Recent statistics show that Canadians love their loyalty programs. If used correctly, rewards programs can actually be a useful tool in helping your household budget go a little further.
A recent survey from TD Bank revealed:
- 72 per cent of Canadians say they participate in loyalty programs, carrying at least one card with those benefits
- 82 per cent of respondents say rewards points are a selling feature when choosing a card
- 49 per cent of respondents indicate they actually arrange their shopping around stores where they will accumulate points
In order to reap the full benefits of loyalty programs, you have to be committed as well as informed about how programs work. You have to employ a little strategy as well.
“Loyalty programs, when used strategically, can help you receive free products, services, discounts and other perks. However, you have to know what you are doing,” said Jeff Schwartz, executive director, Consolidated Credit Counseling Services of Canada.
“Many rewards programs are attached to credit cards to encourage you to spend more. However it is never a good idea to go on a shopping spree so you can get extra points. Watch your budget and stay within that limit.”
Many credit cards offer apparently lucrative rewards points that you can cash in for merchandise or prizes, which often includes a bonus for signing up.
Keep in mind that the road to debt disaster is paved with good intentions. Even if you open up a card to get points, but say you’ll never use it, or that you’ll close it after you’ve used the points, most people don’t. The best way to avoid a debt problem is to self-limit your credit. Opening up extra cards, no matter what the motivation, is not going to help.
Read the fine print
Find out about the rewards before you join a loyalty program. Are there fees? Do reward points expire after a certain amount of time? Are you able to pool points with your spouse? Are there blackout dates for use? Are prices for things like flight and hotels comparable to other booking engines, or are you paying a premium for using a rewards program?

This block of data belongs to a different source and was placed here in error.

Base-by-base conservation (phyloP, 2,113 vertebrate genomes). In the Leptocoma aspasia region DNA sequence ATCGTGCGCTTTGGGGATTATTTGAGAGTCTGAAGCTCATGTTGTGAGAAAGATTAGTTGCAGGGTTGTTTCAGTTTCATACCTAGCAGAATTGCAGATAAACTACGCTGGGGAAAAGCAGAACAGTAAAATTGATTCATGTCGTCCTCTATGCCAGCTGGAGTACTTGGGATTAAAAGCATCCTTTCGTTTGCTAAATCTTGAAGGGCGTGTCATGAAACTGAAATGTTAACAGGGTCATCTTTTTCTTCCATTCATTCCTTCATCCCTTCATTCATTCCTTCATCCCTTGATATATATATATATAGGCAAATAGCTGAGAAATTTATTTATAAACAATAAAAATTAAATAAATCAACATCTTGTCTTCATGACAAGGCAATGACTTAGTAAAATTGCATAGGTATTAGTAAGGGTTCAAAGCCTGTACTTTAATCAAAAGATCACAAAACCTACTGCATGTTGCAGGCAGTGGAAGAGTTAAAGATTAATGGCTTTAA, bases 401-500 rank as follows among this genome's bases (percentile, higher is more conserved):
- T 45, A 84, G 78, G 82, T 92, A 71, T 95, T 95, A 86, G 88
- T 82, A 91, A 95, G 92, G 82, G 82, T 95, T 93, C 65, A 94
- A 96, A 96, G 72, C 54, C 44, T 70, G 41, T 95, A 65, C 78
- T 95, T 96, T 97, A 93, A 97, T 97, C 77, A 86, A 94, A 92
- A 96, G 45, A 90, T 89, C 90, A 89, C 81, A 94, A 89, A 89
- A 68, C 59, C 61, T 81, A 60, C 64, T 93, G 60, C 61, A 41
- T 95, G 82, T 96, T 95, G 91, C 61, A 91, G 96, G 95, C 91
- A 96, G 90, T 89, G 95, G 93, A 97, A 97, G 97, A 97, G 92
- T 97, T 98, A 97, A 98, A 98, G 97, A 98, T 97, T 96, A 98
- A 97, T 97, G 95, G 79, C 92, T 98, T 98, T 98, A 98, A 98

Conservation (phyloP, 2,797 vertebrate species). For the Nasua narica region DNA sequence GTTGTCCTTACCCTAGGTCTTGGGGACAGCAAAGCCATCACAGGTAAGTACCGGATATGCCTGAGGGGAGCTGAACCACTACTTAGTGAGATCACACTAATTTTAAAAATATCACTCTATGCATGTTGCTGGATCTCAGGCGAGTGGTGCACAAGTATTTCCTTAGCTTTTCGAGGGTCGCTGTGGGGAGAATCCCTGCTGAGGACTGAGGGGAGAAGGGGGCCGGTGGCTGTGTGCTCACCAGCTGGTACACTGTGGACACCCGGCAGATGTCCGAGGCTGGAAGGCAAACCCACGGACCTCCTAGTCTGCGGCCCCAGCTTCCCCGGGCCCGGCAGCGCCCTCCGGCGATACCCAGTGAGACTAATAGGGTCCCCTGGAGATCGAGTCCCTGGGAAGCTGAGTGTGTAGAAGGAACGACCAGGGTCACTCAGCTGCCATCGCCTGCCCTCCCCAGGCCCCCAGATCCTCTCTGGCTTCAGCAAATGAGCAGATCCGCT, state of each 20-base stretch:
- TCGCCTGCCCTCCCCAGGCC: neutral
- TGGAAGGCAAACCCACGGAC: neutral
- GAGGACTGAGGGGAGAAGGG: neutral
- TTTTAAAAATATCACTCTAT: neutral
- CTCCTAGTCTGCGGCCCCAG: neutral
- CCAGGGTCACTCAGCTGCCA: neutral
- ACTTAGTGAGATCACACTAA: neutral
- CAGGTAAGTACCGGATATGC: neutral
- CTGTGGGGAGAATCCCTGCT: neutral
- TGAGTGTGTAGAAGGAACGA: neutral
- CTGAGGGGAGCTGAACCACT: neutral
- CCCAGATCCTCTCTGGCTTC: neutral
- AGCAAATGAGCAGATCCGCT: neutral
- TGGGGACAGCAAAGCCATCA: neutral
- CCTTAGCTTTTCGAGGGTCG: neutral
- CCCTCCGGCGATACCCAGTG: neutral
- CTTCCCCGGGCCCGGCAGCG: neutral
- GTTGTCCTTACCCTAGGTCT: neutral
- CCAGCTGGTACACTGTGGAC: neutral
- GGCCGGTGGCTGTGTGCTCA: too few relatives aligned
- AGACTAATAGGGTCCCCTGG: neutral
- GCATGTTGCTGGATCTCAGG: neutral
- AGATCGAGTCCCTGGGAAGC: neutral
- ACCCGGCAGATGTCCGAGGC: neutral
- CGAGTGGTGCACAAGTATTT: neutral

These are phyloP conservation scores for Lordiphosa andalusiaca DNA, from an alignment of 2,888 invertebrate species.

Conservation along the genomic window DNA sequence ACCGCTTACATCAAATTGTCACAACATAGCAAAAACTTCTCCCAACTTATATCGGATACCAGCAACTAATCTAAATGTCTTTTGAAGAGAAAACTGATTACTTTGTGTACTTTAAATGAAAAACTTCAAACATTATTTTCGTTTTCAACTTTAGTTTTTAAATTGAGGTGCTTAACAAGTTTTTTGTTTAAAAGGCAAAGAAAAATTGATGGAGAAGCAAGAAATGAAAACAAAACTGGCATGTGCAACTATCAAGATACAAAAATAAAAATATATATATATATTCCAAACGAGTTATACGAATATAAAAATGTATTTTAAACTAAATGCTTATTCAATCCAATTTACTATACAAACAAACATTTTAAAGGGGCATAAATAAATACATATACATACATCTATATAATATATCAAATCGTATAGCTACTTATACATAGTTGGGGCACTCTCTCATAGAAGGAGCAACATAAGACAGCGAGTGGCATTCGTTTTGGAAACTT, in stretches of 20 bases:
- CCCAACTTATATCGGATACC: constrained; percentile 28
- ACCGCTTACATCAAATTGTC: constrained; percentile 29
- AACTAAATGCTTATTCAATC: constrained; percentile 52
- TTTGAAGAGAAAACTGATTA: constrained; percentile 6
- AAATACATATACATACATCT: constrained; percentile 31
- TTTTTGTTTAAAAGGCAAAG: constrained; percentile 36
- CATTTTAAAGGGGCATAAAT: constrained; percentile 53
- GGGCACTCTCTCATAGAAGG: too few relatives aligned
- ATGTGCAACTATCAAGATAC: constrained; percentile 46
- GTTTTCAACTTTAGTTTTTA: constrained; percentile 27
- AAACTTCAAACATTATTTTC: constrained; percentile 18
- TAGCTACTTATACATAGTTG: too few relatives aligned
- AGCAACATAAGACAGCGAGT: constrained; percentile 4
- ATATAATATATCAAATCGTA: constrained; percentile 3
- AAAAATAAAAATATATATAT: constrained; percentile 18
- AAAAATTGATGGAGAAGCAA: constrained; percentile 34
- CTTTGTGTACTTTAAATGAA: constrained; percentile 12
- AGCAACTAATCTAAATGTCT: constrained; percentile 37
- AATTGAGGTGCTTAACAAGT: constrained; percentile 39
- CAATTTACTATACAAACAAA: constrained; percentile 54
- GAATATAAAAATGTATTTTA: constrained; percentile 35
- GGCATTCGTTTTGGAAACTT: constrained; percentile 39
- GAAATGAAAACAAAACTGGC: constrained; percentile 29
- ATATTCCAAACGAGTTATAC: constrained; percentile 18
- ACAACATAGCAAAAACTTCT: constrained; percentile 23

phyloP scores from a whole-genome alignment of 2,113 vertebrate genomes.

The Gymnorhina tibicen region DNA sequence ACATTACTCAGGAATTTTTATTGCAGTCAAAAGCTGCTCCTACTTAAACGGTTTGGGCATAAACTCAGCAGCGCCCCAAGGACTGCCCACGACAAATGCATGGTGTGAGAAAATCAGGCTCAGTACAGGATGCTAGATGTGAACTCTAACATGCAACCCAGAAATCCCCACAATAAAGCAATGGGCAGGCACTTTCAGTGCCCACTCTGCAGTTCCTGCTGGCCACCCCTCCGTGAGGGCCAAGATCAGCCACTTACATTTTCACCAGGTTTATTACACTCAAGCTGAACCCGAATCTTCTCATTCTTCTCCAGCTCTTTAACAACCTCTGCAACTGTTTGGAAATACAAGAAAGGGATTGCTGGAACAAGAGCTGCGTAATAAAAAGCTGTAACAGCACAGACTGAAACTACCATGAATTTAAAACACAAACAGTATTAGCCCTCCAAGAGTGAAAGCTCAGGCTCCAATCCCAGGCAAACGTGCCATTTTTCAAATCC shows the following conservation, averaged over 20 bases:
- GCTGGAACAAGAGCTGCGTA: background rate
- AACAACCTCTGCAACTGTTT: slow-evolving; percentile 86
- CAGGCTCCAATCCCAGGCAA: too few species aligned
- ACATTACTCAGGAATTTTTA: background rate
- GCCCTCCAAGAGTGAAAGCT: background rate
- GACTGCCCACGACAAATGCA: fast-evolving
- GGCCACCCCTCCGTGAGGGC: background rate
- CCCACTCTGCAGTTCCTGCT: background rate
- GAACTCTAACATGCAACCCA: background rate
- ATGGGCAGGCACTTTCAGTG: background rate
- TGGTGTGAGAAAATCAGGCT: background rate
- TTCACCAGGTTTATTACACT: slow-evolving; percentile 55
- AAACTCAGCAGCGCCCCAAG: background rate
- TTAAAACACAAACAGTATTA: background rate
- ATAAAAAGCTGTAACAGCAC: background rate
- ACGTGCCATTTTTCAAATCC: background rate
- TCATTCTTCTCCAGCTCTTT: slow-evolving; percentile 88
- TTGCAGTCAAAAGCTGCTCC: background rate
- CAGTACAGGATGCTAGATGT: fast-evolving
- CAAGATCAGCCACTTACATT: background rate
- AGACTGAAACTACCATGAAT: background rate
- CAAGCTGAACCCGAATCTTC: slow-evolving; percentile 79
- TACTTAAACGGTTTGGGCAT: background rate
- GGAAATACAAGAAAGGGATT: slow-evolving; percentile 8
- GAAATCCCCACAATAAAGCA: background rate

To really determine the financial benefit, you have to anticipate all of the costs and/or your ability to actually redeem points.
Other kind of rewards
If you are keen on the idea of rewards programs, why not participate in ones that reward you for shopping at a certain store, rather than those associated with credit use? Many chain or in-store rewards let shoppers accumulate points to redeem for discounts on everyday items, like groceries or household products, which can actually give your budget a boost. Make sure that you are buying an item based on its price and your need for it, not just to get the points.
There are other ways to utilize rewards. Do you belong to any associations (like the CAA or workplace industry associations)? Very often a benefit of membership is discounts on merchandise and travel, which rewards you as well.
Are you looking for ways to use your credit wisely to improve your financial situation, rather than loading up on debt? To get a plan in place, call one of our trained credit counsellors [PHONE _NUMBER] or check out our free online debt analysis